This book examines the importance of ear-training and the creative process of improvisation in the history of European art music, in a sampling of world cultures, and in the making of young musicians in contemporary music education settings. It recognizes the value of listening skills without diminishing the importance of notation as a teaching instrument and a memory aid. Moreover, it recommends ear-training and creative experiences that lead to the greater musicianship of students in various stages of their development.
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Table of contents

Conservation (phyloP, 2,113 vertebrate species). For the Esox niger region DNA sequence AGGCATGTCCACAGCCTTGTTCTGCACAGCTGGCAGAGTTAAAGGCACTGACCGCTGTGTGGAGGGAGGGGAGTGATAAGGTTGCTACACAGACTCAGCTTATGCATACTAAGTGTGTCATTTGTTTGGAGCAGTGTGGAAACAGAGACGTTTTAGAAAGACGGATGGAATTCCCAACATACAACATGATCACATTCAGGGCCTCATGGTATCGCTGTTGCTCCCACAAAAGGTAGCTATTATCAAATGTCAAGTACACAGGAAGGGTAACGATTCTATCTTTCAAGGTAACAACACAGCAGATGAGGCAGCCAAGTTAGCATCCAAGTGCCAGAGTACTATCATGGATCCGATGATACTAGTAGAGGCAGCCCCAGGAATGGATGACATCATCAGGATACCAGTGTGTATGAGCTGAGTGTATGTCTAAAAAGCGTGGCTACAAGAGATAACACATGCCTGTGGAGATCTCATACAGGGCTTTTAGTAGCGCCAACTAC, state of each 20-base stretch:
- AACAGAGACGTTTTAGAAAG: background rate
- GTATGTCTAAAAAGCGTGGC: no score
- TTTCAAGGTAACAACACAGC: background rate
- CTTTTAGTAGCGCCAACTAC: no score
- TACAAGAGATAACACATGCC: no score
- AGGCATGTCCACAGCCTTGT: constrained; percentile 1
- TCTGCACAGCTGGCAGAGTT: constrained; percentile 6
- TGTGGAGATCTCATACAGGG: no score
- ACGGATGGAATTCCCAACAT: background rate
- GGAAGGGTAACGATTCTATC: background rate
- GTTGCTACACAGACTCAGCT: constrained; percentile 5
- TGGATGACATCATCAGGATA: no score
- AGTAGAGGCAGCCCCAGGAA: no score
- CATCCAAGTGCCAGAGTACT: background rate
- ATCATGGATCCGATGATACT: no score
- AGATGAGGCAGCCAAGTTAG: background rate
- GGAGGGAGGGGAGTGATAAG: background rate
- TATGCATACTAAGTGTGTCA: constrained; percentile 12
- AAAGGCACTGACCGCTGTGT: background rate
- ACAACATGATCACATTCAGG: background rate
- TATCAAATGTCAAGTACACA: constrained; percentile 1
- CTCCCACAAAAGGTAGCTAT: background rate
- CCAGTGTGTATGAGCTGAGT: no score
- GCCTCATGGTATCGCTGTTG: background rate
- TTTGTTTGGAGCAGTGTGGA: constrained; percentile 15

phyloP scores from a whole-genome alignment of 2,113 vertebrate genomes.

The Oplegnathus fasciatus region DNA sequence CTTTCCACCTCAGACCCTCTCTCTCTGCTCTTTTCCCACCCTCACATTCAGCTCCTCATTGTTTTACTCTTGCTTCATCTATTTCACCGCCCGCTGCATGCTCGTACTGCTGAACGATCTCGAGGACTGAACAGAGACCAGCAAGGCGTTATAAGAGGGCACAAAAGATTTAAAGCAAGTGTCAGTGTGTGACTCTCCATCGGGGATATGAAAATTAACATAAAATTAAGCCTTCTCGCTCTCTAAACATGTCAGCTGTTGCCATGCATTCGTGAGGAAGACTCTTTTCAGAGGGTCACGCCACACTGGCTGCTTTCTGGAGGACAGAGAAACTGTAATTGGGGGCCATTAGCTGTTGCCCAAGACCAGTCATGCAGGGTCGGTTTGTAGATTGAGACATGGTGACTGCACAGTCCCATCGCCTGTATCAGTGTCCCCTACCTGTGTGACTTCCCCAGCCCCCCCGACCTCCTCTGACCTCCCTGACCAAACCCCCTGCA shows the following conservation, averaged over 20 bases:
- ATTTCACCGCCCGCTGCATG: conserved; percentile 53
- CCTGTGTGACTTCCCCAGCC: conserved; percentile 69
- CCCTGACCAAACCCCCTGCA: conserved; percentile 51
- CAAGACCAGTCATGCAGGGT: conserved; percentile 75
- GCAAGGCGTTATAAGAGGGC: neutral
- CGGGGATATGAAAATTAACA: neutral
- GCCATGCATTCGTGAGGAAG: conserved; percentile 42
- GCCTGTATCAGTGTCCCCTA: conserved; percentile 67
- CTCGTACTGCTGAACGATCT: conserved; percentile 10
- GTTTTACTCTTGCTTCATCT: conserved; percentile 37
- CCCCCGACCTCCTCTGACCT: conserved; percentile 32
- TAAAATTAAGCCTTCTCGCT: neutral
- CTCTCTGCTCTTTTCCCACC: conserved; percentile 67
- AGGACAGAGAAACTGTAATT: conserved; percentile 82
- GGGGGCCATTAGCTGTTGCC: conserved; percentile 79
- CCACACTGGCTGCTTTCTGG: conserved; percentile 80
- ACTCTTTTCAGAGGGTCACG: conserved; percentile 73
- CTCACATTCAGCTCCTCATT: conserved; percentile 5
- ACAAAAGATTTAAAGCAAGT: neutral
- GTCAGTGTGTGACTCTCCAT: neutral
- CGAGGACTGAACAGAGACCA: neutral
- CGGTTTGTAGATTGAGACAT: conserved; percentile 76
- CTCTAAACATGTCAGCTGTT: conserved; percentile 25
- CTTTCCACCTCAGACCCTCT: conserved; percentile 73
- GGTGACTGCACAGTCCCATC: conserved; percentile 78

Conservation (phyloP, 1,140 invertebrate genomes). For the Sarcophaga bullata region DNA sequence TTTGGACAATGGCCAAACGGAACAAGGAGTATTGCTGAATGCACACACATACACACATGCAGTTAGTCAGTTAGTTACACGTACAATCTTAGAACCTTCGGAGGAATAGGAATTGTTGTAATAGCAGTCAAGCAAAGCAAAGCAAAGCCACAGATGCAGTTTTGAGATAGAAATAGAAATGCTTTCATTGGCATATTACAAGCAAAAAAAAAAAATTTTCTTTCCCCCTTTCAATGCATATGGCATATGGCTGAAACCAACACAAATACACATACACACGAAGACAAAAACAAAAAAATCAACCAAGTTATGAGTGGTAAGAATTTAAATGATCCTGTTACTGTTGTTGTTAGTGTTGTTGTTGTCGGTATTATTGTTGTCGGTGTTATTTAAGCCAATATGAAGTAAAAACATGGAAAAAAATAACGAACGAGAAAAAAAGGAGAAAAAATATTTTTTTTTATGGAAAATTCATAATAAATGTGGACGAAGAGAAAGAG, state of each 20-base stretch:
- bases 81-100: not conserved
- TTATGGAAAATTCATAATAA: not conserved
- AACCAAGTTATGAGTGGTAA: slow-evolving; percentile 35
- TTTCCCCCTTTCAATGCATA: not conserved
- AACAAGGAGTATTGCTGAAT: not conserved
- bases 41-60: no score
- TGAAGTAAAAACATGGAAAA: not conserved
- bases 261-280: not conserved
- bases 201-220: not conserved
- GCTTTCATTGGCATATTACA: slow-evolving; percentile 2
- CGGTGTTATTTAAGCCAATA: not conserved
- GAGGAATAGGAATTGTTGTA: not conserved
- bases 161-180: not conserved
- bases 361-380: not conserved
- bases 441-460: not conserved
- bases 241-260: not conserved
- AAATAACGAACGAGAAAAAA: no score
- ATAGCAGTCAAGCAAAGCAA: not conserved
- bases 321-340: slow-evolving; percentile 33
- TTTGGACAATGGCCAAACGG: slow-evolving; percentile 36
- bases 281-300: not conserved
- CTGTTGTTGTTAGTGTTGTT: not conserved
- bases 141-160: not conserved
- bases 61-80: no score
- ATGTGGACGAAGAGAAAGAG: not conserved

1 - Music in the Curriculum 2 - Music 1: Development of Notation3 - Music 2: Improvisation and Solmization since 16004 - Music Teaching and Learning in the New World5 - Theories of Music Learning 6 - Music Learning in X-Cultural Perspective 7 - Traditional Music Learning 1: Japan, India, and Thailand 8 - Traditional Music Learning 2: China, Indonesia, and the Middle East 9 - Traditional Music Learning 3: Africa, Europe, and the Jazz World 10 - Traditional and Change: X-Cultural Comparisons of Music Inst. In World Cultures11 - The Music Learning of Children 12 - Music Learning in the Ensemble Setting 13 - Music Learning in the Private Studio Lesson